This paper advocates a Social Media Critical Discourse Studies (SM-CDS) approach to online hostility. As “a socially committed, problem-oriented, textually based, critical analysis of discourse (manifested in communicative content/practices)” (KhosraviNik 2017: 586), SM-CDS deals with discourse as its central object of analysis: it is not only interested in what happens in the media per se as a closed loop but also in how it may shape and influence the social and political sphere of our life worlds and vice versa. Such an approach would deliberately steer away from media determinist accounts as well as from universalist understandings of social media effect: communication is to be regarded as a human endeavour, irrespective of the sophistication of the medium used. Despite difficulties in demographic and geographic accounting of online communities, macro-contextual aspects, including materialities of sociocultural categorizations (class, ethnicity, gender, age, dis/ability, agency, cultural capitals, as well as cultural positioning, stereotypes, power structures, histories etc.) are to be carefully taken into account and not to be distilled “into a bland cybernetic metaphor” (Couldry 2012: 117).
In particular, this paper focuses on gender as a source of hate in its own right which has not received sufficient institutional and academic attention. While the dangers and risks of the digital world are well acknowledged, we still lack a clear grasp of what it actually entails being a woman navigating the cyberspace, and which specific threats and troubles this journey can bring about. In approaching online gender-based hostility, we would always start from the assumption that any online form of gendered violence replicates and extends the gender and power relations that pre-exist digital communications technologies and vice versa. Digital misogyny is to be regarded as a purposeful discursive strategy to maintain a gendered asymmetry of power by threatening, discrediting and ultimately silencing women in a way that it has historically regimented (Butler 2009). The domain of online misogyny as a digital discursive practice would be, therefore, conceptualized at the intersection of digital media scholarship, discourse theorization and critical feminist explication, with audacious interdisciplinarity (KhosraviNik and Esposito 2018) and substantial intersectionality (Lykke 2010) representing the epistemic way forward.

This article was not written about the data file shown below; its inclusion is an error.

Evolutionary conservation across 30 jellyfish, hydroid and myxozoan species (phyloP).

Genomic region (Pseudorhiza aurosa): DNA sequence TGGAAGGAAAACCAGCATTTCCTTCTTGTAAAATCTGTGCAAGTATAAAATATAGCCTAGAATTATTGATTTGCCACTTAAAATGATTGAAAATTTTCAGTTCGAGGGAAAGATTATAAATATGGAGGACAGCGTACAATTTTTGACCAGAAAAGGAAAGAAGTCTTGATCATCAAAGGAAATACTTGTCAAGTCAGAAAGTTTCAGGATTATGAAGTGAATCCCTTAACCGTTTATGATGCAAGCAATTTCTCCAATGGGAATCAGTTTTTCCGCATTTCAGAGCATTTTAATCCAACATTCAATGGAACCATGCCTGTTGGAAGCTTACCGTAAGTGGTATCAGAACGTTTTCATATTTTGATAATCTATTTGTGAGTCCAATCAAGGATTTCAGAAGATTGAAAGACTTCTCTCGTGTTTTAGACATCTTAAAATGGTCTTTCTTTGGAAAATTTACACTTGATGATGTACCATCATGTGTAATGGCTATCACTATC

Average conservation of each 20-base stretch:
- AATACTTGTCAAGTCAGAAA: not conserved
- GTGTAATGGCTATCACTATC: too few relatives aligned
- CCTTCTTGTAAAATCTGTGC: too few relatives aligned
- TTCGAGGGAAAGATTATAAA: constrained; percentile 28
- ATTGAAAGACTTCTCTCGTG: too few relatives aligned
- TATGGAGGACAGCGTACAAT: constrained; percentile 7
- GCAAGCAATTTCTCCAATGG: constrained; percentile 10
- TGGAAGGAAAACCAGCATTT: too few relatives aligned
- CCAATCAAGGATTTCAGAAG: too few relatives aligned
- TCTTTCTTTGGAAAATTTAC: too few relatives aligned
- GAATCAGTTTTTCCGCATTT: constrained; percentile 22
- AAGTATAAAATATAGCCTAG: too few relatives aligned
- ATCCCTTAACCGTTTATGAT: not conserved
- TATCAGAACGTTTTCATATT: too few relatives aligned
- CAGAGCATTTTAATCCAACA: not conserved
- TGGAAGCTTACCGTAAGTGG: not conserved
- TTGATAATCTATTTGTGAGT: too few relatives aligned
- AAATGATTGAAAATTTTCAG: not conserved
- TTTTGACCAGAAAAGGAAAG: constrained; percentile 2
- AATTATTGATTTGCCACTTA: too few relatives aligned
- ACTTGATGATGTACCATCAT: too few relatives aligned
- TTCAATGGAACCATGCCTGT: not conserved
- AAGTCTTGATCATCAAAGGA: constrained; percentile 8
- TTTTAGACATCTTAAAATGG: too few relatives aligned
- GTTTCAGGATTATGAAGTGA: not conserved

This paper presents a number of epistemological considerations in relation to digital media, discourses of hostility and critique, grounded in the results of a multi-lingual pilot study conducted in the context of a project funded by the European Commission (H2020-MSCA-IF-2017). The study investigates phenomena of online misogyny (such as gender-based hate speech, rape threats and image-based sexual harassment), against highly visible, political and institutional female figures in Europe. More specifically, it maps the multimodal discursive strategies of online hate against women in the public sphere by collecting and analysing a corpus of user-generated comments on Social Networking Sites (namely, Youtube and Twitter) from three different linguistic landscapes and political cultures in Europe, namely Italy, Spain, and the U.K.